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Evaluation Of The Play Blood Brothers.

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Introduction

Evaluation Of The Play Blood Brothers The play I went to see was Blood Brothers. The version I saw was performed at the Buxton Opera House and written by Willy Russell The play was a scripted piece and was written for young adults as some concepts, such as surrogacy, children would find hard to grasp. The use of vernacular language also allowed it to be suitable for older viewers as well as younger ones. The aim of the play was to show the audience that no good comes from lying as well as showing them the difficulties some families go through such as single parenthood and infertility. It also showed the different social classes and was strongly based on the fact of superstition. The play managed to effectively show these aspects in a realistic manner. The story is about two brothers separated at birth. One was kept and the other given away to a rich family to raise the child as their own. They were kept apart by the strong belief of their superstitious mother who was falsely informed that if the two were to ever know they were brothers then they would both die. However, they do realize that they are brothers and ironically, like the superstition stated, almost instantaneously died. The play was very stylised as it began with the final scene; in the play of the death of Mickey and Edward. ...read more.

Middle

Juxtaposition was used a number of times in the play, first to showing Mickey and Edward's feelings about wanting to be like the other and secondly when the police officer reacted in different ways, when Mickey and Edward performed a serious offence. This showed the different classes for example, he threatened Mrs Johnstone with imprisonment however had a drink with Mr Lyons, letting Edward off. Another dramatic technique that was used was a freeze frame when Mickey and Linda were at the fair to capture the excitement of the people on the roller coaster. The stage was small, however this allowed everything to be seen clearly as most of the action happened in the centre of the stage. It was also raked, this was done to gain perspective and allow the audience to see what exactly was happening. The stage represented Mickey and Edward's homes when they were young through the graffiti on the walls, which said Everton and the silhouettes of the buildings, setting both time and place. Each actor cleverly brought on the props they required, to the stage as they came on to perform their parts e.g. Mickey brought his armchair and Mrs Johnstone brought her brush on to show the audience her occupation as a house cleaner, and when the scene was over they took these props with them. ...read more.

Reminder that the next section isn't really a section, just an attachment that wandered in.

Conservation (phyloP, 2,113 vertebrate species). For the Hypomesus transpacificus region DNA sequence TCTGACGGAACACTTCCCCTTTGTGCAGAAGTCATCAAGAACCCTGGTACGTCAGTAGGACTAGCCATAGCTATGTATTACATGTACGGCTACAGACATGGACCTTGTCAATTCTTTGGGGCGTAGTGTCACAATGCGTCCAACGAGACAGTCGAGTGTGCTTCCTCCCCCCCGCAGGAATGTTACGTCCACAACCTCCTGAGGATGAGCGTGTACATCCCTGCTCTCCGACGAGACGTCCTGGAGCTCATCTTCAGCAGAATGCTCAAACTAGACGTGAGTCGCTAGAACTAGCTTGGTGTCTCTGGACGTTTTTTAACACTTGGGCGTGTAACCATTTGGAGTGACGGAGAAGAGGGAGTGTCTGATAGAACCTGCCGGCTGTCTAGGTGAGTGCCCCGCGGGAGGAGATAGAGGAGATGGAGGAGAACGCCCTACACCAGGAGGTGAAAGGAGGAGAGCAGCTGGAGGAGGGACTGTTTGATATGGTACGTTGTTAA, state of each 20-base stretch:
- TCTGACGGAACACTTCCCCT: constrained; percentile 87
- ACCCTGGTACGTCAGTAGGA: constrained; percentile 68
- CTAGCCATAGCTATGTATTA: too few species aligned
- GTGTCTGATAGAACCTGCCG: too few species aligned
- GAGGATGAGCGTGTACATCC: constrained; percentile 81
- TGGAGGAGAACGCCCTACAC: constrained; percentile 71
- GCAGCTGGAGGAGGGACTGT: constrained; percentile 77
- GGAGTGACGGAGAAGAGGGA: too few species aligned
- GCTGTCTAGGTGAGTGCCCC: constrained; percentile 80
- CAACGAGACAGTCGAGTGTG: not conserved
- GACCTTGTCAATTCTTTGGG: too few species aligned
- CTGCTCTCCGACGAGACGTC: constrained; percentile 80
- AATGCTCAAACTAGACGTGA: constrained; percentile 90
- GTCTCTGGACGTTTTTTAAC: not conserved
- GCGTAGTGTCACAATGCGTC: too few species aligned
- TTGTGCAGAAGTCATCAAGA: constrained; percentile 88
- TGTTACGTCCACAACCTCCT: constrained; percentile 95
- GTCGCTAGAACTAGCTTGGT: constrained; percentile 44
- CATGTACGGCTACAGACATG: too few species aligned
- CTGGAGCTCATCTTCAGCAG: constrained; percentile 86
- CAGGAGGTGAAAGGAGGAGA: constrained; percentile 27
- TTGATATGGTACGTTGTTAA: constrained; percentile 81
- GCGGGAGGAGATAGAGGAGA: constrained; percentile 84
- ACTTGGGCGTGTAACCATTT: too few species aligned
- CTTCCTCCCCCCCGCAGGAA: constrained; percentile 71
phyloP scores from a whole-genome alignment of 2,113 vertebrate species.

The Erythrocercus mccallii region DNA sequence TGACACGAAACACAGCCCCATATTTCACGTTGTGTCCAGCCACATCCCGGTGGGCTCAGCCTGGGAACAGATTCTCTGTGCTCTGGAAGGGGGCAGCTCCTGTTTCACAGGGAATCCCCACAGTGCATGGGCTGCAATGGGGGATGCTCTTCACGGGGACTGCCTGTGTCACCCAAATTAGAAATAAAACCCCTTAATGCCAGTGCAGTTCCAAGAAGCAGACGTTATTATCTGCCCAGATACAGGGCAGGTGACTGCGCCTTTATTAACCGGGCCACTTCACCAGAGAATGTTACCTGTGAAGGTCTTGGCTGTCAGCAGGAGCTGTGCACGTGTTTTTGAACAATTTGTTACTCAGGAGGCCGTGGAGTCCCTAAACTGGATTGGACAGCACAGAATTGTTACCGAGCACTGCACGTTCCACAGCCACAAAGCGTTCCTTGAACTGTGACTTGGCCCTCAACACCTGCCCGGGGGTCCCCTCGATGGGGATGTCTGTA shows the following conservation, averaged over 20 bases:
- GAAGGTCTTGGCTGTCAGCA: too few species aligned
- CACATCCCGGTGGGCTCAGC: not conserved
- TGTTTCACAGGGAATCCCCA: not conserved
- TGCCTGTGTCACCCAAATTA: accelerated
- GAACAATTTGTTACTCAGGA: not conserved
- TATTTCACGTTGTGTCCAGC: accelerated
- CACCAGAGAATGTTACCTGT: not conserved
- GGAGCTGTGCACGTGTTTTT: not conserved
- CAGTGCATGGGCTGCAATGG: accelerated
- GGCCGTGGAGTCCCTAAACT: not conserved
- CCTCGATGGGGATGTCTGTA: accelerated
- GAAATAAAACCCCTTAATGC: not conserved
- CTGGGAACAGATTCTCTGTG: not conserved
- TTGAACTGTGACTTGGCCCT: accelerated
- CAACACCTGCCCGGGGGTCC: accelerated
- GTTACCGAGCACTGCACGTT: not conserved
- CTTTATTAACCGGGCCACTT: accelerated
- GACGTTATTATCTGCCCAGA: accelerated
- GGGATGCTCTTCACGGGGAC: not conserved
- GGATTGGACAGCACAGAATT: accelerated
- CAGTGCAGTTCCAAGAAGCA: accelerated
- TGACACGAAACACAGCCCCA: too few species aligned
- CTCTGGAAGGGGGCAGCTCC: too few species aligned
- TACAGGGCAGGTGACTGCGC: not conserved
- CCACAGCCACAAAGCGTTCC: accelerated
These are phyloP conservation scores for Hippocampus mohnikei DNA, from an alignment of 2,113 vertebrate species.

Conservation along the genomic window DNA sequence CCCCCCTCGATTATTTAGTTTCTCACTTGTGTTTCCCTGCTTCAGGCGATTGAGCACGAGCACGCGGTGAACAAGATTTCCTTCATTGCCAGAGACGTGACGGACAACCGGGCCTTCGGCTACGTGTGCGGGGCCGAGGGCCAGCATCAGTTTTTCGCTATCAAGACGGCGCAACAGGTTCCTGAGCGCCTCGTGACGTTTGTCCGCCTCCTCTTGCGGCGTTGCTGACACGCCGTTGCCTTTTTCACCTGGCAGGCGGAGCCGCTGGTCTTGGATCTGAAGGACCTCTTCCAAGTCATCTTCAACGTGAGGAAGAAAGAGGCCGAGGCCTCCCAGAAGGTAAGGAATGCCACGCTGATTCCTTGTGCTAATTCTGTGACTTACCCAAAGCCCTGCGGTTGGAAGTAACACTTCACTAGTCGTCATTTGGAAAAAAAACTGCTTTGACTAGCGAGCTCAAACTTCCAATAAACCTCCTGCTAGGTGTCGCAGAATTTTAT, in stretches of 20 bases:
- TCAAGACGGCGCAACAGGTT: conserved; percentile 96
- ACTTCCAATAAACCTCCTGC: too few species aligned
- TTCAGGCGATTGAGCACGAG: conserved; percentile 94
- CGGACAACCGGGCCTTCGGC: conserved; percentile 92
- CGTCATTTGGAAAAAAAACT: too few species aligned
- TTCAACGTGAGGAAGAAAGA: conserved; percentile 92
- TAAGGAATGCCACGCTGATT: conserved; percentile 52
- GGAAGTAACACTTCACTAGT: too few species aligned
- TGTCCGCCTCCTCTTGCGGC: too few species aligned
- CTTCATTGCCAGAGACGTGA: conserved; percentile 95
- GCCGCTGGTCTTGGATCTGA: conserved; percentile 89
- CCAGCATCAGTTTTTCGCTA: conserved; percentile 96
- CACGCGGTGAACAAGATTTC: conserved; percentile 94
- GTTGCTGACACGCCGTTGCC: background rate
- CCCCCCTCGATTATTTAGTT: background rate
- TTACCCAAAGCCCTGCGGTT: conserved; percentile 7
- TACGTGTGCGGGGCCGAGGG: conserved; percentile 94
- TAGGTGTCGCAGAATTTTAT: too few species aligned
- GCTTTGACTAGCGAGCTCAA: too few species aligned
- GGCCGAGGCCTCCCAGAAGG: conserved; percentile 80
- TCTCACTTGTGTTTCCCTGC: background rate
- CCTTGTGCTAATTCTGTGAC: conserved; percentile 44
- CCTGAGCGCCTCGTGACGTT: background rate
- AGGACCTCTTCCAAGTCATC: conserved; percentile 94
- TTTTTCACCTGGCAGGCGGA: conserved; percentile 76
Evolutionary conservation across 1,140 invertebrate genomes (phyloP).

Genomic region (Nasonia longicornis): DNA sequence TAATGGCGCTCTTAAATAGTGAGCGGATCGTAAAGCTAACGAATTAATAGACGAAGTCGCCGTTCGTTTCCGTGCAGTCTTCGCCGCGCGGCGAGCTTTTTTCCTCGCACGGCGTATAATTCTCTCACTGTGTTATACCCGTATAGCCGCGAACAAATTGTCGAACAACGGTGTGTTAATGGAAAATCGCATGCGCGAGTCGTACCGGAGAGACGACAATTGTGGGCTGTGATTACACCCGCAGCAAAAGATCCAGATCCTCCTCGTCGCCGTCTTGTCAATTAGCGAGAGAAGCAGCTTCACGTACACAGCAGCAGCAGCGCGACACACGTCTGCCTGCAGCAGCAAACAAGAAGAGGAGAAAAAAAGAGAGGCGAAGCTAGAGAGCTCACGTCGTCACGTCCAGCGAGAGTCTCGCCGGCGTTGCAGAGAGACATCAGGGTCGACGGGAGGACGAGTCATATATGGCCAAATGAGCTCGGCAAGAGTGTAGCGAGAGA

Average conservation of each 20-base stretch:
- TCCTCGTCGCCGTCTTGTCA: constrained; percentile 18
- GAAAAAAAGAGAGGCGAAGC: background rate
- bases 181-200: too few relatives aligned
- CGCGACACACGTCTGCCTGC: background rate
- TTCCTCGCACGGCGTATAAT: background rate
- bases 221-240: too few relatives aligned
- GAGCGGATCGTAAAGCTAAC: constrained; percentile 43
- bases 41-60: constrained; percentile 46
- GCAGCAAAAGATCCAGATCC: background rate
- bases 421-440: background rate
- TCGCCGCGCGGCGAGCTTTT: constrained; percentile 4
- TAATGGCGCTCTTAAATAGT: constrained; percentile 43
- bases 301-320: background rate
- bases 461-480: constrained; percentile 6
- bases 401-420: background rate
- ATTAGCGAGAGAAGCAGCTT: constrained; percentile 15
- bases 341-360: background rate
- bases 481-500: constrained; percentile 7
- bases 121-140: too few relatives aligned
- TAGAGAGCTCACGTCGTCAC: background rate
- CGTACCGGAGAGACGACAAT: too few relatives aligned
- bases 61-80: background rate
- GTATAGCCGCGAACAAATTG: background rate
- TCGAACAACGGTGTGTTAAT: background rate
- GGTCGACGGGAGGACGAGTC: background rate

Conclusion

A gobo of prison bars was also used to show that Mickey was in prison. The costumes represented time. This was shown through the clothes of the children, as they wore bright and vivid colours. This then matured when they grew older and their clothes became blander in colour. The clothes also represented different classes. Edward for example, when he was young was dressed up as if he was going to boarding school, wearing shorts with knee high socks and a shirt with a tie and a sleeveless jumper. Mickey was wearing a green jumper, which was full of holes and looked like it hade been passed down because it was far too big for him. This showed that Edward's family was rich whereas Mickey's family was not. Class was also shown through Mrs Lyons and Mrs Johnstone's clothes, which didn't change in style through the play. Mrs Lyons wore a lot of what looked like expensive jewellery whereas Mrs Johnstone wore the same working coat telling the audience her job as well as telling them she wasn't very rich. I thought the play was very well written and performed. I enjoyed the way it was portrayed in a stylised manner and found the acting of the whole cast to be very pleasing. The story line was exceptional and very enjoyable for all ages. Even though the play was sad, it still effectively made the audience understand all the different issues that were raised. ...read more.

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